When Woodard tries to characterize the people of the land, however, he brushes with broad, unflattering strokes that I found hard to take seriously. His discussion concerns missionaries, slave
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John Parris
It was good, but particularly toward the end became more the author's opinion rather than statistical evidence or other facts. He is from Maine and allowed his predjudices to show. According to him, all Southerners (comprised of Tidewater, Deep South, and Appalachia) are Republicans, conservative, racist, backward and so on with the usual stereotypes. New Englanders are, of course, progressive, educated, and egalitarian, though he does admit to past intolerance. I live here and let me tell you t ...more
Steve Kettmann
Sep 21, 2011 rated it it was amazing  ·  review of another edition
Jon Stewart can’t do it all alone. The Daily Show has evolved toward more open-minded consideration of the issues of the day and less outright comedy because Stewart still thinks honest people of good faith can cut through the nonsense and figure out problems in a way any reasonable person can admit makes sense. Colin Woodard’s American Nations: A History of the Eleven Rival Regional Cultures of North America pulls off the unlikely feat of both offering the tools for just such a broader, deeper ...more
Jork
Jan 31, 2013 rated it it was ok  ·  review of another edition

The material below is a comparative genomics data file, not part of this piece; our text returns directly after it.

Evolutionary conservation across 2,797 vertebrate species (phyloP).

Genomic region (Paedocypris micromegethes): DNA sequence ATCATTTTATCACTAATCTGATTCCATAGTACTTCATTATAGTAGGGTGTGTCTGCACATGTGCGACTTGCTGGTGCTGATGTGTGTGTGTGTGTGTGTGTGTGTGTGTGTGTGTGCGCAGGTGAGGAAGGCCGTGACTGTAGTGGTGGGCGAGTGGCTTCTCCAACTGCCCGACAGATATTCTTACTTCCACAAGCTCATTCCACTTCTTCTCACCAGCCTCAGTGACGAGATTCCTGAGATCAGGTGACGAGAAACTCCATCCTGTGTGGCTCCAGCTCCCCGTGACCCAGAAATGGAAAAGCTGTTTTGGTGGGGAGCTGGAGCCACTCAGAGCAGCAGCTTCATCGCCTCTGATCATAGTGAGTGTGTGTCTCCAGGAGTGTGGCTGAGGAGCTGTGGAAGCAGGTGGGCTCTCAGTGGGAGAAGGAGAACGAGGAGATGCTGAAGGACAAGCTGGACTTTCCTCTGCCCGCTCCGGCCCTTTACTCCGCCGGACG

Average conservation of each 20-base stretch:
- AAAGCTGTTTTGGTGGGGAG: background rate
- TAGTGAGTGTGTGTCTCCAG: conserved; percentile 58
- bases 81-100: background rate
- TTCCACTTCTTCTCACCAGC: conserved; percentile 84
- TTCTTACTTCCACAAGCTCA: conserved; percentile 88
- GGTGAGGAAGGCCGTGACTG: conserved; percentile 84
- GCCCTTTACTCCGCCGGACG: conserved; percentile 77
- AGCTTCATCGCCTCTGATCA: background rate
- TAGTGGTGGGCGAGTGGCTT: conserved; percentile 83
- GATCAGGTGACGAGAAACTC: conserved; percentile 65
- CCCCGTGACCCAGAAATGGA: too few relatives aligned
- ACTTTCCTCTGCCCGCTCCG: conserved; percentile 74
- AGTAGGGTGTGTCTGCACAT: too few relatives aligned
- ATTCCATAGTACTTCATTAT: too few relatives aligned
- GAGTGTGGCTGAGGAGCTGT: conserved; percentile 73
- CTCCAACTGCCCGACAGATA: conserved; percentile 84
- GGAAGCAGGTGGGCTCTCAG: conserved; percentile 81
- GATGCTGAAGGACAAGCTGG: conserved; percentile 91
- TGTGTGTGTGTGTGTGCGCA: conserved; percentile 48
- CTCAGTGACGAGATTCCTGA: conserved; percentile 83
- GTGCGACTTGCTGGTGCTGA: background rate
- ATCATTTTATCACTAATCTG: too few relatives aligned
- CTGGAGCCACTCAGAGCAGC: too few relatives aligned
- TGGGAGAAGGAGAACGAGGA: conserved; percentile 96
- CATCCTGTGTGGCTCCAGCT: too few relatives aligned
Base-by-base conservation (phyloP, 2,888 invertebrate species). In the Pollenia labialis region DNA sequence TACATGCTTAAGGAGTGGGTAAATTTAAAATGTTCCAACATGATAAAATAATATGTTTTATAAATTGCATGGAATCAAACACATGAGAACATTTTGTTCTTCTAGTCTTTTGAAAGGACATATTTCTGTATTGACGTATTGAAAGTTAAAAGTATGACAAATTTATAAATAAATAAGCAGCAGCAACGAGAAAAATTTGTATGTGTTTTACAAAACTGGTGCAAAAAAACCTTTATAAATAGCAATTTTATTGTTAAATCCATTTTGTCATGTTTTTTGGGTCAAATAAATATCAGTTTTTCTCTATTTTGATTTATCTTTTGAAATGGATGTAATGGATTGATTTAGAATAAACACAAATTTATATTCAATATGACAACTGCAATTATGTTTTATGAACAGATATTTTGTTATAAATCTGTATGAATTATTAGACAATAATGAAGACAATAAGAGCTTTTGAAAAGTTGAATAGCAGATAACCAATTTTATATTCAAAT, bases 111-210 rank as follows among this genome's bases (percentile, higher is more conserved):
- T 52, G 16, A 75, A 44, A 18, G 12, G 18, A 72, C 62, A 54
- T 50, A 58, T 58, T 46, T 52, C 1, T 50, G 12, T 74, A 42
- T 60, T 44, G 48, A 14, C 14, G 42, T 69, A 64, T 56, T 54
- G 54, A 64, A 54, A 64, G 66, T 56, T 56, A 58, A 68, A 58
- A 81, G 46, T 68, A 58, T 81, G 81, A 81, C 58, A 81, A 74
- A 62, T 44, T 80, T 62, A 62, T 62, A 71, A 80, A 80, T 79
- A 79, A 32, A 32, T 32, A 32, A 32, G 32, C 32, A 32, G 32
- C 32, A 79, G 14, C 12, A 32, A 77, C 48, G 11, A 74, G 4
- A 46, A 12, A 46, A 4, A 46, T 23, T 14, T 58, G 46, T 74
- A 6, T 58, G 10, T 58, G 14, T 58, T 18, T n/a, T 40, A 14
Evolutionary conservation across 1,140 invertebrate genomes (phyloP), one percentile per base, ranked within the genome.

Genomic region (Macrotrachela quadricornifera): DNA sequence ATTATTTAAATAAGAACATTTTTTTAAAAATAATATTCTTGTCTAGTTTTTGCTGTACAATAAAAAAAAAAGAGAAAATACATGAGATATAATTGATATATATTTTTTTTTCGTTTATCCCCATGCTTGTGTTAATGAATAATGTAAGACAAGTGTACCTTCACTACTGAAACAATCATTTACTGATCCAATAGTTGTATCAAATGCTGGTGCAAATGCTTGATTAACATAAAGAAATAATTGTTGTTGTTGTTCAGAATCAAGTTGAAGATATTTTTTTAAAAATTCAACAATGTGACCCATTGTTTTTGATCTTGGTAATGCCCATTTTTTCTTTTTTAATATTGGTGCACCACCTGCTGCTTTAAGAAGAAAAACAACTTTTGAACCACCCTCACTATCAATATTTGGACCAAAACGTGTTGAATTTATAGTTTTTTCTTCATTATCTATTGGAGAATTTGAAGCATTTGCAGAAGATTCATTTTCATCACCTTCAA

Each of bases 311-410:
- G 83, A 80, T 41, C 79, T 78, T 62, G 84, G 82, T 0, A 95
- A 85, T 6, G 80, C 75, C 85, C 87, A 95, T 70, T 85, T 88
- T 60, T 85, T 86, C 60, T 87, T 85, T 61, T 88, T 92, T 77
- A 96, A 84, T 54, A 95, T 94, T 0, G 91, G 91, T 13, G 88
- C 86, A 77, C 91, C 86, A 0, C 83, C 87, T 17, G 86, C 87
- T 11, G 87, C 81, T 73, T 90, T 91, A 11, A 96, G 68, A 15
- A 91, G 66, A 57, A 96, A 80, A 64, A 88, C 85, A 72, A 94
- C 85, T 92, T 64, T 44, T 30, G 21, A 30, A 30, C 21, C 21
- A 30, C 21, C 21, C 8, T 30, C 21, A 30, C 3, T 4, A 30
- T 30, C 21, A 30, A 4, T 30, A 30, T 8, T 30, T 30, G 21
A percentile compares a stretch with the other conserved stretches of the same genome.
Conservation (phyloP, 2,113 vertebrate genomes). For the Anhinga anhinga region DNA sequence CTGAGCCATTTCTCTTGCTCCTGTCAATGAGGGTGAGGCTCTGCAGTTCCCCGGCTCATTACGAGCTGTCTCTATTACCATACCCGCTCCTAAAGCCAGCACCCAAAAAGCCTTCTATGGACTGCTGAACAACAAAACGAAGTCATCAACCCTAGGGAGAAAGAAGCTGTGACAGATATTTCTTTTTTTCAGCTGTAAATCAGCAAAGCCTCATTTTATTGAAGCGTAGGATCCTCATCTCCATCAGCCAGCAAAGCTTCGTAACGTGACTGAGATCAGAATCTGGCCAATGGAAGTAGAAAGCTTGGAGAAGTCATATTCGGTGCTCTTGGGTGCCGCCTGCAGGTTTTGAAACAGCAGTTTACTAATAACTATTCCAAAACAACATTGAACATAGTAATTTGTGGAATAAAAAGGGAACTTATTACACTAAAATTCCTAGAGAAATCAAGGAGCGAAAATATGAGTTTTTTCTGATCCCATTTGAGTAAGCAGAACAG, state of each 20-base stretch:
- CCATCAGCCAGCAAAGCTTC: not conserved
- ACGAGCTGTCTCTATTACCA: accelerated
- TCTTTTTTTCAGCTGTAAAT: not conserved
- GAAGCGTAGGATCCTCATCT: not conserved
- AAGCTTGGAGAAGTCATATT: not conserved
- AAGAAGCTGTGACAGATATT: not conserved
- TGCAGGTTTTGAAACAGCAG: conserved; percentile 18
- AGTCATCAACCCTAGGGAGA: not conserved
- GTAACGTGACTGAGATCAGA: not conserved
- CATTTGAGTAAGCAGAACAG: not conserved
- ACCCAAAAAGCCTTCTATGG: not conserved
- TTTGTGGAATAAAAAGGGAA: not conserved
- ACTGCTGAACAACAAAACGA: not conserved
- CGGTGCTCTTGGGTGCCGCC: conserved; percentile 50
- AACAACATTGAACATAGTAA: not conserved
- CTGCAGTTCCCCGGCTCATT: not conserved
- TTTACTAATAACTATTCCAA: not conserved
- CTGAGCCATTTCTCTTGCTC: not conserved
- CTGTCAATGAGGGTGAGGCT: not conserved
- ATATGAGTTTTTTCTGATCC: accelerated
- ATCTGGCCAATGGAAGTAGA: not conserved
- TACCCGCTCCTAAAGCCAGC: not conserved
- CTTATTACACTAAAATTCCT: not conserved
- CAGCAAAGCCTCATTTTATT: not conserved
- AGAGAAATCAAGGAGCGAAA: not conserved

Journalist and amateur historian Colin Woodard makes a lot of interesting assertions on the back of thin evidence. Splitting North America into eleven competing “nations,” or more accurately, cultural archetypes, Woodard goes to great lengths to explain the history of the United States, not as a single hegemonic unit, but as many smaller, competing units within a federal framework.
Woodard himself explains his work as a synthesis, and looking through the footnotes of American Nations, one wonder
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Jim Mullen
Mar 04, 2013 rated it really liked it  ·  review of another edition
I don't care how much American history you know, or think you know, this book, awkwardly sub-titled “A History of the Eleven Rival Regional Cultures,” is a revelation. I'll give you an example of my own -- where is the oldest building made by Europeans in the U.S? If you grew up in the Northeast, you're probably thinking it’s in Boston or Philadelphia. Went to school in the Southeast, maybe it’s in St. Augustine or New Orleans. So where you grew up has a lot to do with what you think you know. D ...more